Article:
Last Updated on Jan 2, 2023 by Anjali Chourasiya

Nifty 50, Nifty 500, BSE – Do you know what these are? These are called stock market indices. It is a mathematical construct comprising a group of stocks strategically selected to represent an entire pool of companies listed in the stock market. In this article, let’s understand the stock market index in detail, its importance, types, and more.

What is an index?

With over 7,400 stocks and assets listed on the seven stock exchanges in India, it is nearly impossible to track the growth of each asset separately. However, with the help of an index, this can be done with less trouble.

An index is a basket of top-performing stocks selected from different market sectors that acts as a mirror of the performance of the market as a whole. It gives you the ease of gauging the performance of a particular stock against the benchmark index.

A stock market index is an indicator of its respective stock exchange. The most common stock exchanges in India are National Stock Exchange (NSE) and the Bombay Stock Exchange (BSE). The Nifty is the benchmark for the stocks listed in the NSE, and the Sensex acts as the benchmark for stocks in the BSE.

Understanding the market index

Market indexes are used to represent the performance of a market or a segment of a market. The value of a market index is calculated by taking the average of the prices of the stocks that make up the index and then adjusting for any dividends that the stocks may have paid. This value can be used as a benchmark to compare the performance of a particular stock or portfolio of stocks to the overall market.

The grouping of the companies to form an index can be based on sectors, market capitalisation, and market strategies.

Importance of a stock market index

The market index majorly represents market mood. The index reacts to electoral, political, and geopolitical events, mirroring the sentiment in the market. Besides this, the following explains the importance of an index.

Helpful in the stock selection for investment

With over 7,000 listed companies, it isn’t very easy to make stock picks to add to a portfolio without a comprehensive view of the performances of the sector and industry apart from individual stock. 

The stock market index acts as a differentiator and groups stocks in an organised manner based on classification criteria. This criterion could be—market cap, sector, industry, company type, etc. For example, Nifty IT is a collection of the top 10 companies from the IT sector. Grouping similar stocks in an index makes it easier for investors to draw a comparison and measure performance against the markets.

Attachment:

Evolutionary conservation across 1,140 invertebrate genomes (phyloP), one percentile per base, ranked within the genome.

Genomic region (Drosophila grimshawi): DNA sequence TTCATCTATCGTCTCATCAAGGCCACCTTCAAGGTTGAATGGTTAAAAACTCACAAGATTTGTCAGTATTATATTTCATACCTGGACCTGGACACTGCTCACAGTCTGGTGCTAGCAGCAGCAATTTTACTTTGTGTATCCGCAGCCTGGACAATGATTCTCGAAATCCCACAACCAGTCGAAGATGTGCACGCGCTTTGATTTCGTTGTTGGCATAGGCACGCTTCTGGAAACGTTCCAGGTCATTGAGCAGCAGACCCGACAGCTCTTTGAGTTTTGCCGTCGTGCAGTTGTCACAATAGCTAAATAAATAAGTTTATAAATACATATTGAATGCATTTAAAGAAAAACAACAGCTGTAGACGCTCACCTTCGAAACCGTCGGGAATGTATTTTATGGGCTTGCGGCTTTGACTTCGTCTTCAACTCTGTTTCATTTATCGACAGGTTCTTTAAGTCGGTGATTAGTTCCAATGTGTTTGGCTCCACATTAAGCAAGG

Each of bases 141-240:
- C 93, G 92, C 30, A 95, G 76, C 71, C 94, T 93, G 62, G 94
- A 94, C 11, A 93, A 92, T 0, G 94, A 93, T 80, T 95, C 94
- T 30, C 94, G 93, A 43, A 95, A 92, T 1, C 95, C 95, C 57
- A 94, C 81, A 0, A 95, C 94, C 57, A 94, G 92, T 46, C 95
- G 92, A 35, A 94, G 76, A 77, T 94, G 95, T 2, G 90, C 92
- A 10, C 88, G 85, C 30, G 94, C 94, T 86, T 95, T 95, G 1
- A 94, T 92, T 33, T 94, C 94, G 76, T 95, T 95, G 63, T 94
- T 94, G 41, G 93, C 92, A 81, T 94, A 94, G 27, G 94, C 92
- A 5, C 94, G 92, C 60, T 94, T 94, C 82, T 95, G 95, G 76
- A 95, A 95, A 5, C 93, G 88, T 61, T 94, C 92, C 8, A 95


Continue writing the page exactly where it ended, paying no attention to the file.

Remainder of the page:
Acts as representative

Major stock indices, Sensex and Nifty, are traditionally used by all investors to understand the market mood and sentiments as a whole. Similarly, a sectoral index movement reflects the direction of the particular sector.

For example, Nifty Pharma which represents the pharmaceutical sector, displayed a rising trend during the peak of covid. However, the number of very large pharma companies (by market capitalisation) is fewer and therefore, changes in Nifty Pharma have little impact on the Nifty 50 itself as the heavyweight Nifty IT or Nifty Bank. Hence, an index can be read separately or in relation to each other.

To understand the market mood, you can use Tickertape’s Market Mood Index (MMI). In case you want to dive deeply into it, read this – Market Mood Index (MMI): Time Your Investments Better.

Peer comparison

Indices serve as a dependable point of reference against which one can compare the performance of stocks before investing. This enables you to find out the performance of the stocks against the benchmark index, its performance in comparison to other companies in the sector, the performance of the entire sector, etc. 

For example, suppose you wish to invest in the banking sector. In that case, you may assess Nifty Bank and find out which stocks have outperformed the benchmark index or have a greater stock valuation, which is doing better in terms of liquidity, etc.

Help passive investors

Picking the right stocks and keeping track of their performance requires time and a great deal of research. It doesn’t seem viable for passive investors who are looking to invest without constant monitoring. Hence, an index helps them understand the market or a market segment without putting too much time or effort.

Types of stock market indices

Talking about India, we have the following types of indices:

Benchmark indices: A benchmark Index is a group of securities used to measure the performance of other stocks or securities in the market. The Indian stock market is synonymous with the Nifty and Sensex. BSE Sensex, with 30 companies, and NSE Nifty, with 50 companies, are the two popular benchmark indices. 

Sectoral indices: These indices account for different sectors of the Indian economy. The idea here is to group stocks belonging to the same sector under one index. Some examples are Nifty PSU bank, Nifty IT, Nifty Metal, BSE PSU bank, etc.

Market capitalisation-based index: This index category consists of companies meeting specific market capitalisation criteria. For example, NSE midcap 100 and S&P BSE midcap will consist of companies having a market cap exceeding Rs. 5,000 cr., but limited to Rs. 20,000 cr. Companies with a market cap of up to Rs. 5,000 cr will feature in BSE smallcap and NSE smallcap, while large-cap companies that command over Rs. 20,000 cr. will feature on indices like S&P BSE large-cap.